Has it really been 17 years since the publication of “The Amber Spyglass,” the final volume of Philip Pullman’s magnificent “His Dark Materials” trilogy?
What might seem an insuperable gap between then and now disappears in a blink as one reads the enthralling, enchanting first installment in “The Book of Dust: La Belle Sauvage,” a prequel to that earlier series.
As millions of readers of all ages know, “His Dark Materials” skipped between alternate versions of our own world as it recounted the adventures of Lyra Belacqua, a.k.a. Lyra Silvertongue, a girl of mysterious parentage who finds herself caught up in a cosmic war with metaphysical elements drawn from Milton, Blake, quantum physics and Nordic mythology. “The Book of Dust” maintains a tighter focus, with both characters and chronology. The protagonist, a boy named Malcolm Polstead, lives in Oxford, where his parents own a Thames-side pub called the Trout. Malcolm spends much of his free time messing about in his beloved canoe, La Belle Sauvage. “If he’d been the sort of boy who acquired a nickname,” Pullman writes, “he would no doubt have been known as the Professor, but he wasn’t that sort of boy. He was liked when noticed, but not noticed much, and that did him no harm, either.”
As with “His Dark Materials,” Malcolm’s world is one in which every person is attached to a daemon, an animal counterpart who accompanies its human partner everywhere. Until its human reaches puberty, a daemon can manifest as any creature, mythological or otherwise. These shifting personae reflect a person’s psychological and emotional states, and the daemon’s ultimate, adult appearance signifies one’s deepest, underlying self — one’s soul, perhaps.
Intrigued by a conversation with three strange gentlemen who visit the Trout one winter night, Malcolm is drawn into a plot that involves an infant foundling being cared for by nuns at a nearby priory. The mystery deepens when he comes across a message hidden inside a brass acorn and subsequently befriends Hannah Relf, an Oxford scholar. Hannah reveals that she belongs to a clandestine government agency trying to infiltrate and defeat the Magisterium, a fascist religious organization (with obvious parallels to both current political regimes and the Catholic Inquisition). As another spy tells her, “This is a deep and uncomfortable paradox, which will not have escaped you: we can only defend democracy by being undemocratic.” The sly references to Oxford’s historical connection to British espionage enhance the novel’s resonance with our own world. Indeed, the first half of “The Book of Dust” reads like a thriller.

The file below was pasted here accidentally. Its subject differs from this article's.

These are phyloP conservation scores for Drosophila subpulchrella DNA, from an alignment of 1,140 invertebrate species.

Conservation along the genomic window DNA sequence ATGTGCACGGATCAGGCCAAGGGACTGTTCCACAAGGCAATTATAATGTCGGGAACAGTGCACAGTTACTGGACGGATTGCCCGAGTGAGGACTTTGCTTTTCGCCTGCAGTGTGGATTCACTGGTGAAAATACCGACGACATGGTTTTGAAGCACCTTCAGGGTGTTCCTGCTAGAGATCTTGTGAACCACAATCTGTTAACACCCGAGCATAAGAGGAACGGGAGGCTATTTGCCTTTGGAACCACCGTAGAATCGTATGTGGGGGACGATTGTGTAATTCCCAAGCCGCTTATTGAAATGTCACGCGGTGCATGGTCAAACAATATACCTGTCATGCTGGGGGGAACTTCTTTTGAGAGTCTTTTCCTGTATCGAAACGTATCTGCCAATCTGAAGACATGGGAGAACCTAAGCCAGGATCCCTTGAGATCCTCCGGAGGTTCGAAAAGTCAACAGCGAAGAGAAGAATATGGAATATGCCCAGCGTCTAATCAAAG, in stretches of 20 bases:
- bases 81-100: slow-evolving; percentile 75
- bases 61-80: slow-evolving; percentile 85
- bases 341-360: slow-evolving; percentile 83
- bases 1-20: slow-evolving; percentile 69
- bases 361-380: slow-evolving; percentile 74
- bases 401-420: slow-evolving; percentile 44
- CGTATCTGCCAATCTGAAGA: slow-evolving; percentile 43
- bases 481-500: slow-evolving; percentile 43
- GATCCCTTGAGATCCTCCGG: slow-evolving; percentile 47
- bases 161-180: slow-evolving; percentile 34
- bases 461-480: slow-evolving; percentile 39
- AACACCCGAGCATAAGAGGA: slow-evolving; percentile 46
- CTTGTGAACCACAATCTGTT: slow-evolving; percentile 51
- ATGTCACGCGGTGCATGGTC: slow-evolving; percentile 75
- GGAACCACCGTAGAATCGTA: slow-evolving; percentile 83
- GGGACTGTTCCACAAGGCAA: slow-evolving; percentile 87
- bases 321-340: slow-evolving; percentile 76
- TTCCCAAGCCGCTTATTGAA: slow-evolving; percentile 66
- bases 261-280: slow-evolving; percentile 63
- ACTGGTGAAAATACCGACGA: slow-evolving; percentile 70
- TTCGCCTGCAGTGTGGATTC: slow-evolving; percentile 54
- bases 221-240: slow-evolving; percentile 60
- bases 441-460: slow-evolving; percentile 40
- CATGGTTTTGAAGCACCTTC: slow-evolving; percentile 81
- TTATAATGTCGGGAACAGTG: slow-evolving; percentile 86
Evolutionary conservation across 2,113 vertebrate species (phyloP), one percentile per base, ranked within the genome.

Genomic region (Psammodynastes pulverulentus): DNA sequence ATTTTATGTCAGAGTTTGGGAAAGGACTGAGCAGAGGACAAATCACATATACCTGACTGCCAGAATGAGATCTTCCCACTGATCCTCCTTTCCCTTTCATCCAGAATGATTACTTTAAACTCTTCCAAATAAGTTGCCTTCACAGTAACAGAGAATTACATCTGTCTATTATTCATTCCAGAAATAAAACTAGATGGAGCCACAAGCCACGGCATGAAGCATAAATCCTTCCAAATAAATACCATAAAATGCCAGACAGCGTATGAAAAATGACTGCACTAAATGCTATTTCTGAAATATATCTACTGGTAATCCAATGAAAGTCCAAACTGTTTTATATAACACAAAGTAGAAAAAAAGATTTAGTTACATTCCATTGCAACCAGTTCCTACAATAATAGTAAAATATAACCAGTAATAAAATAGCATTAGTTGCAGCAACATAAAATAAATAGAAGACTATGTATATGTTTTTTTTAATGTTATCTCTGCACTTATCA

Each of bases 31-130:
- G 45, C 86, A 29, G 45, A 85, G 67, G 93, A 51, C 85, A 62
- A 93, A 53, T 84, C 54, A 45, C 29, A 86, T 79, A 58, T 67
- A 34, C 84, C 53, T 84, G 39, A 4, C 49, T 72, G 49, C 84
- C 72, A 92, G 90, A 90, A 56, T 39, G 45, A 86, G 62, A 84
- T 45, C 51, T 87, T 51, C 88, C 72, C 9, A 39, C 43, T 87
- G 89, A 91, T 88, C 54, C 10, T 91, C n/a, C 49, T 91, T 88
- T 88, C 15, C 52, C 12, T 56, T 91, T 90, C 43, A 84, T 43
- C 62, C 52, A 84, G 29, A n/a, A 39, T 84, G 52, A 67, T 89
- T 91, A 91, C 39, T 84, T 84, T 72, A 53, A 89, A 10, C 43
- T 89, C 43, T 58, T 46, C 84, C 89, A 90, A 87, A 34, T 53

The story becomes darker, deeper and even more engrossing when a cataclysmic flood overtakes Southern England. Warned of its coming, Malcolm rescues the baby given refuge by the nuns. With Alice, a surly teenager who also works at the Trout, he embarks upon a hair-raising journey across an inundated landscape as the three young people and their respective daemons are pursued by one of the most frightening villains in contemporary literature: a charismatic sexual predator whose vicious daemon may give you nightmares.
Much of the children’s escape plays out against a dreamy nighttime world, moonlit and with passages of astonishing beauty and terror. Philip Pullman’s lifelong love of “The Odyssey” also comes into play, as Malcolm proves himself a formidable trickster, as well as the baby’s fearless and tender guardian.
“The Book of Dust” feels more earthbound — in the best way — than the earlier trilogy. The cosmic clockwork of “His Dark Materials,” with its multiverses and metaphysics, becomes grounded in this new novel. Familiar characters and themes recur, with the former attempting to understand the secret of a divinatory device called the alethiometer and its relationship to quantum physics and Dust, the cosmic particles that play a crucial role in “His Dark Materials.” This is an alternate world where a clever boy reads both Stephen Hawking and Agatha Christie, and the first stirrings of sexual desire are as puzzling to him as the uncertainty principle.
But there is plenty of magic here, too, not just daemons and startling prophecies but witches and specters, forays into Faerie, and Malcolm’s eerie, migraine-like visions of the aurora borealis. Too few things in our own world are worth a 17-year-wait: “The Book of Dust” is one of them.
Elizabeth Hand’s most recent book is “Fire: Essays and Short Fiction.”
By Philip Pullman
Knopf. 464 pp. $22.99